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Perforated Eardrum (cont.)


How long does it take a perforated (ruptured) eardrum to heal?

After a few weeks, the patient should notice no long-term symptoms. Perforated eardrums generally heal within two months, and any accompanying hearing loss is usually temporary. Rarely, a dangerous infection can spread into the brain or skull. This requires immediate hospitalization or surgery. Also, if the patient has symptoms of severe dizziness and vomiting, facial paralysis, or hearing loss, more extensive surgery of the inner or middle ear may be required beyond patching the eardrum.

What about surgery to fix a perforated (ruptured) eardrum?

Some large holes or non-healing small holes require surgery.

Surgical procedures are performed with a general anesthetic. Most people go home from the hospital or clinic on the same day.

  • An ear, nose, and throat specialist (ENT, otolaryngologist) may graft or patch the eardrum with paper, fat, muscle, or other material.
  • These materials act as a bridge, allowing the tympanic membrane to grow together.

Which specialties of doctors treat a perforated (ruptured) eardrum?

A primary care provider (PCP) such as a family practitioner, an internist, or child’s pediatrician may diagnose a perforated eardrum. You may also see an emergency medicine specialist in a hospital’s emergency department.

Most perforated eardrums heal on their own, but if you need further treatment such as a patch or surgery, you may see an otolaryngologist (ear, nose, and throat specialist, or ENT).

When to seek medical care for a perforated (ruptured) eardrum

Call a doctor immediately if you suspect you or someone you know has a ruptured eardrum and any of the following occur:

  • An uncontrolled spinning sensation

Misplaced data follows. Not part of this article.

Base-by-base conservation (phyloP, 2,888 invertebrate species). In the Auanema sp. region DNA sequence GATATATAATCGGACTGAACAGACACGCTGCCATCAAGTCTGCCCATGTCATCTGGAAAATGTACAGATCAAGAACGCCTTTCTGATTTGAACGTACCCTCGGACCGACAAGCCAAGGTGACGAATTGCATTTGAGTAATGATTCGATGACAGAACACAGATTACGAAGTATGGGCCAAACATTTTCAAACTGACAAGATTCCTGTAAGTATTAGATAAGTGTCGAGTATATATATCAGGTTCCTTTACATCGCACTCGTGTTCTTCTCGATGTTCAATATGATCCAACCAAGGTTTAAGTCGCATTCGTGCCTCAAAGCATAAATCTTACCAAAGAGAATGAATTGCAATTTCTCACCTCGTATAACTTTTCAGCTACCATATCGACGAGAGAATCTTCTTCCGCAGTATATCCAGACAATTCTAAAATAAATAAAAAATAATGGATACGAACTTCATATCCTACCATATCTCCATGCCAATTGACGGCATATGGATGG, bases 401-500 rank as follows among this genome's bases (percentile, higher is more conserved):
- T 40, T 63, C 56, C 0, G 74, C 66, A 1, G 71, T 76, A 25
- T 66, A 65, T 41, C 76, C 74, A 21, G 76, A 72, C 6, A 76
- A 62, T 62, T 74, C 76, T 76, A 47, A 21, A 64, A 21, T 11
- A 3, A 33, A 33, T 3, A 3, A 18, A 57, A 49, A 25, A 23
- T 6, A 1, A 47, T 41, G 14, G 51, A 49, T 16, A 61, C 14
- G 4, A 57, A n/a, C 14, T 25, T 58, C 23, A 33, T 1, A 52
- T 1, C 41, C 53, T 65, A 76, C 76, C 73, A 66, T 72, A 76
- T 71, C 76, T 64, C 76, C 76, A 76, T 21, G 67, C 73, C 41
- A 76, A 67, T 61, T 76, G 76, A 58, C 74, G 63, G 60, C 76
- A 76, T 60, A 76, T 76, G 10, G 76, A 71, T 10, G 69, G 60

• Difficulty walking
  • An abrupt change in hearing
  • A change in the ability to taste foods
  • You accidentally put your ear under water

The following symptoms suggest a potentially life-threatening complication and require immediate medical evaluation:

  • Stiff neck
  • High fever
  • The worst headache of your life
  • Numbness or weakness in face, arms, or legs
  • Difficulty talking or opening mouth
  • Continued vomiting
  • Pain or swelling behind the ear
  • Abrupt change in vision
  • Difficulty staying awake

Can a perforated (ruptured) eardrum be prevented?

Some causes of ruptured eardrums cannot be prevented or avoided. A little caution can lower the risk.

  • Treat ear infections early.
  • Avoid flying or scuba diving if you have sinus infection or upper respiratory tract infection.
  • If you must fly or scuba dive, pinch your nose and swallow air frequently to help equalize the pressure.
  • Never put anything in your ear, even to clean it (for example, Q-Tips).
  • Wear proper ear protection such as ear plugs or protection designed for sports activities.

What does a perforated (ruptured) eardrum look like (pictures)?

A normal tympanic membrane (eardrum).
A normal tympanic membrane (eardrum). Click to view larger image.

A perforated tympanic membrane
A perforated tympanic membrane Click to view larger image.

A type of ear protection for water sports such as skiing, windsurfing, wakeboarding, or parasailing.
A type of ear protection for water sports such as skiing, windsurfing, wakeboarding, or parasailing. Click to view larger image.

Ear protection for prevention of blast injuries typically caused by firearms.
Ear protection for prevention of blast injuries typically caused by firearms. Click to view larger image.

Medically reviewed by Peter O’Connor, MD; American Board of Otolaryngology with subspecialty in Sleep Medicine


National Health Services. "Is it safe to fly with a perforated eardrum?" Updated: Sep 25, 2015.

UpToDate. "Patient education: Ruptured eardrum (The Basics). Updated: Oct 17, 2016.

Medically Reviewed by a Doctor on 11/28/2016

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Read What Your Physician is Reading on Medscape

Middle Ear, Tympanic Membrane, Perforations »

Tympanic membrane perforation (TMP) is a condition as old as the human species.

Read More on Medscape Reference »

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